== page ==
It is timely to remind Christian Scientists of Mary Baker Eddy's long-standing counsel regarding the practical wisdom that accompanies the practice of Christian Science.
The right to worship and to practice one's religion freely is, of course, something precious to many people throughout the world. In the United States, the First Amendment to the Constitution expressly guarantees religious liberty and, for decades, state laws have recognized the right of Christian Scientists and others to seek God's dependable care in the healing of the sick.
Of late, however, prosecutors in several states have disregarded such statutes and have prosecuted Christian Scientists in a few cases when children have not been healed through spiritual means. Clearly, this due process violation needs to be carefully reexamined by the courts. Yet Christian Scientists in the United States and other areas of the world must not ignore the fact that, at this time, their right to rely exclusively on Christian Science for healing may not always be legally respected. While legislatures and courts sort out the issues, Christian Scientists will do what they have done so well since the beginning of this movement—seek the protection of divine law, the only source of true security. And they will support through their prayer the naturalness of human law ultimately reflecting the divine.
It should be no surprise that a genuinely Christian life and practice are not at peace with the world's materialism. Mrs. Eddy spoke to this point in an address to her students. She wrote, "Admiral Coligny, in the time of the French Huguenots, was converted to Protestantism through a stray copy of the Scriptures that fell into his hands. He replied to his wife, who urged him to come out and confess his faith, 'It is wise to count the cost of becoming a true Christian.' She answered him, 'It is wiser to count the cost of not becoming a true Christian.' So, whatever we meet that is hard in the Christian warfare we must count as nothing, and must think instead, of our poverty and helplessness without this understanding, and count ourselves always as debtors to Christ, Truth." Miscellaneous Writings, p. 281.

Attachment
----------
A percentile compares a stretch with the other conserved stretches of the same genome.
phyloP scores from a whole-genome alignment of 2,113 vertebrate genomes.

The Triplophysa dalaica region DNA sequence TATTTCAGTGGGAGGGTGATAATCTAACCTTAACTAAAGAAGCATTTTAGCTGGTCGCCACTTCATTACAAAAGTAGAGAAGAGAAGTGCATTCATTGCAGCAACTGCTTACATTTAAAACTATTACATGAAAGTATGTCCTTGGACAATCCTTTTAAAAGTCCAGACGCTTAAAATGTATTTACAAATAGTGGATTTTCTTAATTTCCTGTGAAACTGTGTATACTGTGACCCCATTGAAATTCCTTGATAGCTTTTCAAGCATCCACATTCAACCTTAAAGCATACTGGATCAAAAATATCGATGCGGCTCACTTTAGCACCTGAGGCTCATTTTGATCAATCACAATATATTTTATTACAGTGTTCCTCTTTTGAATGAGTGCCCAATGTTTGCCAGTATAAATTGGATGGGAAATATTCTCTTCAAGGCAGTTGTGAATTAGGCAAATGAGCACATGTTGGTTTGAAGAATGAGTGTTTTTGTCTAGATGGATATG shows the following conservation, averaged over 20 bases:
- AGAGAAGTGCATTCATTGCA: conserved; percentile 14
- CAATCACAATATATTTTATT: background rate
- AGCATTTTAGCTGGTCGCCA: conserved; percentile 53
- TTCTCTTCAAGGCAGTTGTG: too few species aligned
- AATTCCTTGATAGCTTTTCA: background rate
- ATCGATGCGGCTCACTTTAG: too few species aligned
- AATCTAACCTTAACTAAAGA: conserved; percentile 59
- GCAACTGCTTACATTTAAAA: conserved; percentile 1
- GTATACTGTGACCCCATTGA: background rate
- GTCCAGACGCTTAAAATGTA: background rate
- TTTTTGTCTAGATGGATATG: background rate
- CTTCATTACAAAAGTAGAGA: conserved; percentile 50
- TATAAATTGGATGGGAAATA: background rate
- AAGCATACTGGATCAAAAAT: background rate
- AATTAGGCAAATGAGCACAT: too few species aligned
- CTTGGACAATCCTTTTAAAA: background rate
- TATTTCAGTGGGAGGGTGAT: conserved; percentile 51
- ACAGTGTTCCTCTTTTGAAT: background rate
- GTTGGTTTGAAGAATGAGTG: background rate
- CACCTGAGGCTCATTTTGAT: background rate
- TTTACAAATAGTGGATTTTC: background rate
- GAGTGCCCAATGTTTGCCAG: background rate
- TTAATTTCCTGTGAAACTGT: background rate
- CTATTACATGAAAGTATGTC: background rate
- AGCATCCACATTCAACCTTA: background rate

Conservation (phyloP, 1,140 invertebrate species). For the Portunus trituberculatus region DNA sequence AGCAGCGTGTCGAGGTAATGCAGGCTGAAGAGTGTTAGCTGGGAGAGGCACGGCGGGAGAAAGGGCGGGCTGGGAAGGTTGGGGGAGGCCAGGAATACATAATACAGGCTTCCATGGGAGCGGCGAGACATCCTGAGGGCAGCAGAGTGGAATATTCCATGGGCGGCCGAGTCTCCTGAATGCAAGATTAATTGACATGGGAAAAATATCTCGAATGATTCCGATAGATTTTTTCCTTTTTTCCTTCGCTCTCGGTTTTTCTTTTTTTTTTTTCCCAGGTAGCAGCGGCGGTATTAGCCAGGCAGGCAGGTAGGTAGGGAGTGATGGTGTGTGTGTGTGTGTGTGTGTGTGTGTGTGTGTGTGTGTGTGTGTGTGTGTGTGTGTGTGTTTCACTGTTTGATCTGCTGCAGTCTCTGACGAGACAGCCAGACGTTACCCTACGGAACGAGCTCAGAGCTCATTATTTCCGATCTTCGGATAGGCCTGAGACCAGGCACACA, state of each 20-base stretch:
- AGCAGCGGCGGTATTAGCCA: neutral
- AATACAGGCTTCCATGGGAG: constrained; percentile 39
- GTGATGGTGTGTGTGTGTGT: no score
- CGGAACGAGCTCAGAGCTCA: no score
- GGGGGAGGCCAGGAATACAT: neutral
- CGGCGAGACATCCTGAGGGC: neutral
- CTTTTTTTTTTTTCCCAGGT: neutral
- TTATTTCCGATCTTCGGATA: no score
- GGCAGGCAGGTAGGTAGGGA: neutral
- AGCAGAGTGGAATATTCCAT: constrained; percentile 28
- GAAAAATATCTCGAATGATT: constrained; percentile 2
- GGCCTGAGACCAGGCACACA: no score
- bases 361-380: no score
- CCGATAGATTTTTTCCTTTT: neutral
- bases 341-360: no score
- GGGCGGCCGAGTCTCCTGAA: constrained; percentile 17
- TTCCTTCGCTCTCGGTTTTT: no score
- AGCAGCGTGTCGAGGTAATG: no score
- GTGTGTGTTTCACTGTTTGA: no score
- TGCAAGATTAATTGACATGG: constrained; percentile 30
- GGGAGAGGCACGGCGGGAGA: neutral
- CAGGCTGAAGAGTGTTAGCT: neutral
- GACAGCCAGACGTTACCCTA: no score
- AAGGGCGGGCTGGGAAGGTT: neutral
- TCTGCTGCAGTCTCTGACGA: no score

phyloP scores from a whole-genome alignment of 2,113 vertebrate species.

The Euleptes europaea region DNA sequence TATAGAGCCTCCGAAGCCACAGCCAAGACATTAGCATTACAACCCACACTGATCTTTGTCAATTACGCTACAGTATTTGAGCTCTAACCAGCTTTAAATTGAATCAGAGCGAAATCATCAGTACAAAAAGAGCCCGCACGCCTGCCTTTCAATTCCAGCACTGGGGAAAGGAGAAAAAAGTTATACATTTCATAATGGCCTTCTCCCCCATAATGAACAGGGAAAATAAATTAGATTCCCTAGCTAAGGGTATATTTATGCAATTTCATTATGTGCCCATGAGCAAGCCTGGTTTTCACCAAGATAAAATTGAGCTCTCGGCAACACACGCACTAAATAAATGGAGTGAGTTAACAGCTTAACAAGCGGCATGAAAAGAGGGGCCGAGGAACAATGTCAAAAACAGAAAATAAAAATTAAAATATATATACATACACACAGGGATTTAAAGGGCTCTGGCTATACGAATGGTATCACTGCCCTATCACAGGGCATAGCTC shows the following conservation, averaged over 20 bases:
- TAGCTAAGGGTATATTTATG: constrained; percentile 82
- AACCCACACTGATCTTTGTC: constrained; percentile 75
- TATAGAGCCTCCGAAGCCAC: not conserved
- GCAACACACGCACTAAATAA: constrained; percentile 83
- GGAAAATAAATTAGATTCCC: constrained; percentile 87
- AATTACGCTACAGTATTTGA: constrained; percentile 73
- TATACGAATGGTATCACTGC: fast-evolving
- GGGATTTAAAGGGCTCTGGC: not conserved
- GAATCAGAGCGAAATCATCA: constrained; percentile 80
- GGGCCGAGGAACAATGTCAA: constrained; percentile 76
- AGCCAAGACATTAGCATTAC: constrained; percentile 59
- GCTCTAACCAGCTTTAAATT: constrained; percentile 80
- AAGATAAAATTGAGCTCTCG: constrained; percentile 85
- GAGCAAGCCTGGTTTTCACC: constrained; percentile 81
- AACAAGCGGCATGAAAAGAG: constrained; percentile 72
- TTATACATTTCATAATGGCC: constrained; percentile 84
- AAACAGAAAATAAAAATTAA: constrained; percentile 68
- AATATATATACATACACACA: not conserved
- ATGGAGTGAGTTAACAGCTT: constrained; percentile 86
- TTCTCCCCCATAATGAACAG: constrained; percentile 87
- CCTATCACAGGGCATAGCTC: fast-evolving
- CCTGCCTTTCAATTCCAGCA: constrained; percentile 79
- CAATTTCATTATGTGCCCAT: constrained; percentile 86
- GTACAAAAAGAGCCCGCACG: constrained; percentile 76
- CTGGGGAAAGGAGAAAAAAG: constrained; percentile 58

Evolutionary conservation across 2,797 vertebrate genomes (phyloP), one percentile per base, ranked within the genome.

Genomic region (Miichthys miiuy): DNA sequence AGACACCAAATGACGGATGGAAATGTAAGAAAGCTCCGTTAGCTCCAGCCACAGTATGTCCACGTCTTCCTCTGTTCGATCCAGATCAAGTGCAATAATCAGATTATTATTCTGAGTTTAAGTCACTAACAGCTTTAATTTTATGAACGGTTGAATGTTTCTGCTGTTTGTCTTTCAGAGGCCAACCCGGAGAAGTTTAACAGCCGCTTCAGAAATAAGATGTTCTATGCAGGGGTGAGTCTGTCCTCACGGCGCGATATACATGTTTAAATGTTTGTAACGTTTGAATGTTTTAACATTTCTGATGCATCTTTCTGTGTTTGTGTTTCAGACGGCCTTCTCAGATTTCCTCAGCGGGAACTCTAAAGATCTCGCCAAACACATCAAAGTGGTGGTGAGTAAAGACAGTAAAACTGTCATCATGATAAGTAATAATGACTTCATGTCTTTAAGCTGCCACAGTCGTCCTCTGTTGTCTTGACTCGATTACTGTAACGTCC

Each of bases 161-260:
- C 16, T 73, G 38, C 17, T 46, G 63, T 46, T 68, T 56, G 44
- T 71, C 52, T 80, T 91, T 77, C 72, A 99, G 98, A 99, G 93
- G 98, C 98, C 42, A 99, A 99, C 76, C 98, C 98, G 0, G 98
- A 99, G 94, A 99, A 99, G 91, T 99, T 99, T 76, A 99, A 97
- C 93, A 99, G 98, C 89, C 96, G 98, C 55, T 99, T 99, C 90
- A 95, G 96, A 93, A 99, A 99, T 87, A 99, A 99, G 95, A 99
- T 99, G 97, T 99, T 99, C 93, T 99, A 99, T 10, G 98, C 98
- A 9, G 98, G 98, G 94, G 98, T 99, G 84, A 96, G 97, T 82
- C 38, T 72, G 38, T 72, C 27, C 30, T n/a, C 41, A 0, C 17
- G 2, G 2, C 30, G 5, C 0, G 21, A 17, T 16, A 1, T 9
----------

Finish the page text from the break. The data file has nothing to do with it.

Following the guidance of divine wisdom, Mrs. Eddy counseled her students to remain true to the aims of Christian warfare and not be sidetracked into battles that might impede their spiritual growth and service to mankind. For example, when state laws have required the presence of a doctor or midwife at the time of birth, or the reporting of certain communicable diseases, or in those instances when immunizations have been demanded by standing community health regulations, Christian Scientists have responsibly obeyed these laws.
Mrs. Eddy reminds us of Jesus' teaching "Render to Caesar the things that are Caesar's," and to God the things that are God's. In an interview with a reporter from the New York Herald in 1901, Mrs. Eddy replied, "Where vaccination is compulsory, let your children be vaccinated, and see that your mind is in such a state that by your prayers vaccination will do the children no harm. So long as Christian Scientists obey the laws, I do not suppose their mental reservations will be thought to matter much. But every thought tells, and Christian Science will overthrow false knowledge in the end." The First Church of Christ, Scientist, and Miscellany, pp. 344–345.
In a statement that first appeared in the Christian Science periodicals, Mrs. Eddy wrote, "Christian Scientists should be influenced by their own judgment in taking a case of malignant disease. They should consider well their ability to cope with the claim, and they should not overlook the fact that there are those lying in wait to catch them in their sayings; neither should they forget that in their practice, whether successful or not, they are not specially protected by law." Ibid., p. 227.
Christian Scientists depend on spiritual means for healing because of its proven efficacy in their own lives. They treasure this healing work and the growth in grace that consistently comes from trusting wholeheartedly in God. And although it is entirely natural for students of Christian Science to rely on prayer, it is also important, when it comes to the care of children, that Scientists consider well their individual spiritual readiness, their own past experience and record, and the mental climate in which they live.